Mine is also set on Papyrus - as that is the style of my main header, so I was curious how you managed it on your blog and now I know - You do exactly the same as me cut and paste from word on the PC. There is not a papyrus option on blogger sadly. I've been blogging for a while, yet there is so much I have to learn. If you ever figure it out, please do share it will be appreciated.

    3. Thanks Shaheen. I always find your blog so comfortable to read as it is the font I like to use myself-it’s funny how a font can affect the pleasure you get from reading...However now worried that I’ve committed some breach of ‘blog etiquette’ by having the same font as someone else so I’ll look into changing it. Apologies!

    4. Oh please, please don't change it. That's not why I asked you, I only asked you as I thought you had figured out how to do it without the hassle of cut and paste. You haven't breached any blog etiquette. Blogging is a small world - there are going to be similarities and cross overs. Oh pretty, please don't - well not because of my blog x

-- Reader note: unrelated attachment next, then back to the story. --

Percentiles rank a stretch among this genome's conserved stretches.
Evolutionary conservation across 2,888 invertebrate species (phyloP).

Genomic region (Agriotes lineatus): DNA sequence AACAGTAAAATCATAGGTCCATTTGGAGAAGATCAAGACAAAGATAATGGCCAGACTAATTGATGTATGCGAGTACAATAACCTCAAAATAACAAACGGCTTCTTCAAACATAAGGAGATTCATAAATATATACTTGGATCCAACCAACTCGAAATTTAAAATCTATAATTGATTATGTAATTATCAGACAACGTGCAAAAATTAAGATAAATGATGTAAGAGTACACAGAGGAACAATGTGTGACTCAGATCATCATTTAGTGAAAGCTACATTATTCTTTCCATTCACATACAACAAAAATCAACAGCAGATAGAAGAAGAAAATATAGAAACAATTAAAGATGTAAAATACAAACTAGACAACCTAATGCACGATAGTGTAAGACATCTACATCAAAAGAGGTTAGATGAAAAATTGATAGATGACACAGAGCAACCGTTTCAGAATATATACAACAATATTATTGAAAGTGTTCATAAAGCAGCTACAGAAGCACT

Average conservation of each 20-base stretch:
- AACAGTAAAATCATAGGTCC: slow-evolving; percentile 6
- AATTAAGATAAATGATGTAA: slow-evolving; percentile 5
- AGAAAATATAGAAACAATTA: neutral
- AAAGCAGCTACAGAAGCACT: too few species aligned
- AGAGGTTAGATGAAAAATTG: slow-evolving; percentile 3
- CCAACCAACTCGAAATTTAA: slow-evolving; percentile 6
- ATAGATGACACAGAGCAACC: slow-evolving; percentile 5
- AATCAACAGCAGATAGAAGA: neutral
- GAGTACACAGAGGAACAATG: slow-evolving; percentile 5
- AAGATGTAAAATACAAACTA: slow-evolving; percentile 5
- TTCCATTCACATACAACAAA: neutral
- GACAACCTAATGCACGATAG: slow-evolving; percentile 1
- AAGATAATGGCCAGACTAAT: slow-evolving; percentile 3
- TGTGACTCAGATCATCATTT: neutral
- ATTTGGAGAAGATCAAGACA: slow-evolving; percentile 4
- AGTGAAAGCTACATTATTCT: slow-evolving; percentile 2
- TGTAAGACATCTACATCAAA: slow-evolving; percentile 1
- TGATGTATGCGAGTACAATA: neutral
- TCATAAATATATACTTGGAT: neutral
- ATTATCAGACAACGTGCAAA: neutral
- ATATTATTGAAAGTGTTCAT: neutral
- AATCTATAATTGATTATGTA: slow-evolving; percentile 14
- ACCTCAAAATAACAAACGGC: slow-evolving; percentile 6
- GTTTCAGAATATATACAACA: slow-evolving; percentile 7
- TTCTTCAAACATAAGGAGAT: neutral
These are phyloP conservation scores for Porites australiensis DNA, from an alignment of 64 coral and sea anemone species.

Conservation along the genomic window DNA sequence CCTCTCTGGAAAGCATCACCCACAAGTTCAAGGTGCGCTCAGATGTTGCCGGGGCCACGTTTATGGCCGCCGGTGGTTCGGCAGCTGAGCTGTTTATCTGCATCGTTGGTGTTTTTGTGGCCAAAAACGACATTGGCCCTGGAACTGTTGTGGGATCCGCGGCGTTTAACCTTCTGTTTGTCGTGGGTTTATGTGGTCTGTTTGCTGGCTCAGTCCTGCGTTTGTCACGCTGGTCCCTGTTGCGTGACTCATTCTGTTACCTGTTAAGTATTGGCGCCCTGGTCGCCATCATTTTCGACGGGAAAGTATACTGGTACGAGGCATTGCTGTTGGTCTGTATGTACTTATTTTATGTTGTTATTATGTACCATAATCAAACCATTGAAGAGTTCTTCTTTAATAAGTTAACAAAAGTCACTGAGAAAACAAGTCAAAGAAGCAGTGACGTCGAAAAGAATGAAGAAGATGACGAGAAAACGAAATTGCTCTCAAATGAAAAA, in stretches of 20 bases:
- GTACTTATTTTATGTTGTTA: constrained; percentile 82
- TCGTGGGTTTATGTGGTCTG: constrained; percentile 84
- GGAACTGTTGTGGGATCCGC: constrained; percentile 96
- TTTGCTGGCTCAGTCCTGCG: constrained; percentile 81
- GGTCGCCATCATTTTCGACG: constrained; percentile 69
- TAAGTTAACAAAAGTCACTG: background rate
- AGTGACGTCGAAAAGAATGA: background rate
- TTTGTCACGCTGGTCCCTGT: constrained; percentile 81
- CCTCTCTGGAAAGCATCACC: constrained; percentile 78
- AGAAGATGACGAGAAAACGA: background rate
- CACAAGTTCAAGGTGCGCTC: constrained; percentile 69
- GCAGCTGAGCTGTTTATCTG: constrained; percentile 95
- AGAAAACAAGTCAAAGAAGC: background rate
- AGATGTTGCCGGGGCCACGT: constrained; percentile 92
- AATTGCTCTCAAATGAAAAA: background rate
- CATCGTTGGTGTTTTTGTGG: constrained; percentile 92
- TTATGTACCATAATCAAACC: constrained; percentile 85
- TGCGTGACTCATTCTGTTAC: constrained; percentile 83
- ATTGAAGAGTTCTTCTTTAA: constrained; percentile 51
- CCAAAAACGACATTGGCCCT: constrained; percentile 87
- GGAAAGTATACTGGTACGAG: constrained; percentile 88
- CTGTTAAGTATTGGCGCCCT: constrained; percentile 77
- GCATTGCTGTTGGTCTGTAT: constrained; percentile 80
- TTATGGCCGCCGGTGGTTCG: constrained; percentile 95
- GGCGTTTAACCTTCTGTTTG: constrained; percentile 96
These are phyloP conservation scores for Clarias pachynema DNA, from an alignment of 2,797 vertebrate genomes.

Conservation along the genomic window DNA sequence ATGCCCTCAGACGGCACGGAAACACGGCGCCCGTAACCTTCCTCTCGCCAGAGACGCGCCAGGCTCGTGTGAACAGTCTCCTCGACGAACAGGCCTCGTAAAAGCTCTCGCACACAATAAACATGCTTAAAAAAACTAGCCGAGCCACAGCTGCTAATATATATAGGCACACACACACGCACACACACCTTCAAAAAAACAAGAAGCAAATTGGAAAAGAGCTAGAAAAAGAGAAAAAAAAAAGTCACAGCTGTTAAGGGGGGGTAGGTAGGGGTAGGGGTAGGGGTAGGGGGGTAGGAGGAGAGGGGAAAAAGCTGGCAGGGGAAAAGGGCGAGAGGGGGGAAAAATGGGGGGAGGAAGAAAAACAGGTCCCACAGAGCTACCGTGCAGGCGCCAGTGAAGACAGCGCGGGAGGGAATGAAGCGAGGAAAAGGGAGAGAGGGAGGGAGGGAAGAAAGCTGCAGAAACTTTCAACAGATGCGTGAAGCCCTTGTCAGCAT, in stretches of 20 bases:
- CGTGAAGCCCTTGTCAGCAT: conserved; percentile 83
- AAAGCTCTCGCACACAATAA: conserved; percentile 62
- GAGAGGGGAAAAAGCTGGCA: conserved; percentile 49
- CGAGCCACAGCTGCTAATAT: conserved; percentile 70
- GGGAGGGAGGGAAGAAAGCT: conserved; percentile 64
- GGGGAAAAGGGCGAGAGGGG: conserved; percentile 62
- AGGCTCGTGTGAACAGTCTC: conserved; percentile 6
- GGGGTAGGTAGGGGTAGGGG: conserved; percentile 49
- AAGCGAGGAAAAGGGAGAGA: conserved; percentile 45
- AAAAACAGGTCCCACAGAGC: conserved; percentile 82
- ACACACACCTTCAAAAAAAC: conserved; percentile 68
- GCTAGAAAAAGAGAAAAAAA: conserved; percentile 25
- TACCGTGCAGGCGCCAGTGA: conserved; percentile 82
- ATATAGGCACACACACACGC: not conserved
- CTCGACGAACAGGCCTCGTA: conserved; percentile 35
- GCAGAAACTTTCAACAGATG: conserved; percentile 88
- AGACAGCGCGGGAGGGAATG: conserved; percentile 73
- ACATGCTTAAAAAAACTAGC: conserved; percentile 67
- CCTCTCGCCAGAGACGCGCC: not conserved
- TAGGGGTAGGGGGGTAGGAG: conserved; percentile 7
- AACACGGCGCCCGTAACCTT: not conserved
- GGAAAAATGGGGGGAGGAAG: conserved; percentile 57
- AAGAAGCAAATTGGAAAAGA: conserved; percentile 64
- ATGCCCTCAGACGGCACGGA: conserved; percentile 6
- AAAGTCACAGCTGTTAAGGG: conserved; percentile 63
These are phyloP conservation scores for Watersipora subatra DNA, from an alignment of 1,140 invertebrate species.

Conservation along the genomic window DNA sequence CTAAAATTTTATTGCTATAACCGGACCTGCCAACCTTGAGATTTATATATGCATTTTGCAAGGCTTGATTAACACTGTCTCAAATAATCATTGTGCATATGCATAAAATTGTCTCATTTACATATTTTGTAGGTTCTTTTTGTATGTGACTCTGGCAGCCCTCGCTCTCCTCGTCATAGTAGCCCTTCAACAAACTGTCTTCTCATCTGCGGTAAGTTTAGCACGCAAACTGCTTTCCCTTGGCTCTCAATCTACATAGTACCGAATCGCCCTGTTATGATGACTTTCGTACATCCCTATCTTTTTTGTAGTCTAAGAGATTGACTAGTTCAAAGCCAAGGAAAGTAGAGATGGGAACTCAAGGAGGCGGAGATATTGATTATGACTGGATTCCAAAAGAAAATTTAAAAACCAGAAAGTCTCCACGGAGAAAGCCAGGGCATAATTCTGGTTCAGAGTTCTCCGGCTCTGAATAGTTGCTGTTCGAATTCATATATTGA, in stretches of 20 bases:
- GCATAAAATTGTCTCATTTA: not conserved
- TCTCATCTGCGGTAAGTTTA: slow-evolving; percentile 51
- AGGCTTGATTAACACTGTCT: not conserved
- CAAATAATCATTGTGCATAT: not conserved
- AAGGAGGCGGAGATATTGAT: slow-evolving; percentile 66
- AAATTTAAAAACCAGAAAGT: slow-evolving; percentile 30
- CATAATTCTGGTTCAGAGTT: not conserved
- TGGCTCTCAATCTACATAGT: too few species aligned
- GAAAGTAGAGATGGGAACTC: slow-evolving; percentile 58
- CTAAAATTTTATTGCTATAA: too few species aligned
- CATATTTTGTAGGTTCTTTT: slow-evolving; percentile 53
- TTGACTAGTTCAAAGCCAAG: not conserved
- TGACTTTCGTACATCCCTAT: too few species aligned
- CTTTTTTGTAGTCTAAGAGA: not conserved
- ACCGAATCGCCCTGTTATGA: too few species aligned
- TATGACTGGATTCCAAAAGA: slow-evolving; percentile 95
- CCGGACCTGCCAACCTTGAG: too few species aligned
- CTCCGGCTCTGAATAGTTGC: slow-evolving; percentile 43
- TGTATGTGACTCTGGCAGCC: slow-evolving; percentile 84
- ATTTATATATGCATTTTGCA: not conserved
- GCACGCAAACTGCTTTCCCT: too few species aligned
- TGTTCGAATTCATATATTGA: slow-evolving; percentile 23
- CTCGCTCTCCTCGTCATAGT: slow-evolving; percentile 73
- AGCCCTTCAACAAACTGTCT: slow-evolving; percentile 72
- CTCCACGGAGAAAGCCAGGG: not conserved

5. Hi Shaheen-thank you so much-I was worried that I had inadvertently done something wrong!! I’m so enjoying all of this now...

  4. What no overnight soaking - disgraceful! I am of course joking but intrigued with your method. I am a big marmalaide fan - I think my favourite is cumquat but I think the Cointreau would make this divine. On another topic entirely - I have widget on blog that shows the latest posts from various blogs on the side of mine. For some reason it picks up the updates on everyone's blogs except yours - yours is always showing as New Years Eve and so never appears on my screen as only those blogs with the most recent updates appear. I suspect its something to do with RSS feeds but I'm not techy enough to really know. I thought I'd tell you though.

  5. Hi Liz,

    Many thanks for your comment. This is a very easy method and I actually quite like squidging the warm cooked oranges between my fingers and chopping them up finely... I am intrigued too with your idea of cumquat marmalade!!

    Thanks also for letting me know about the updates. I’ve altered the settings and hope that will help though it says there can be a delay until the changes take effect. Do let me know if it works-or doesn’t...Now I’m going to see if I can manage to add that widget to my blog-fingers crossed...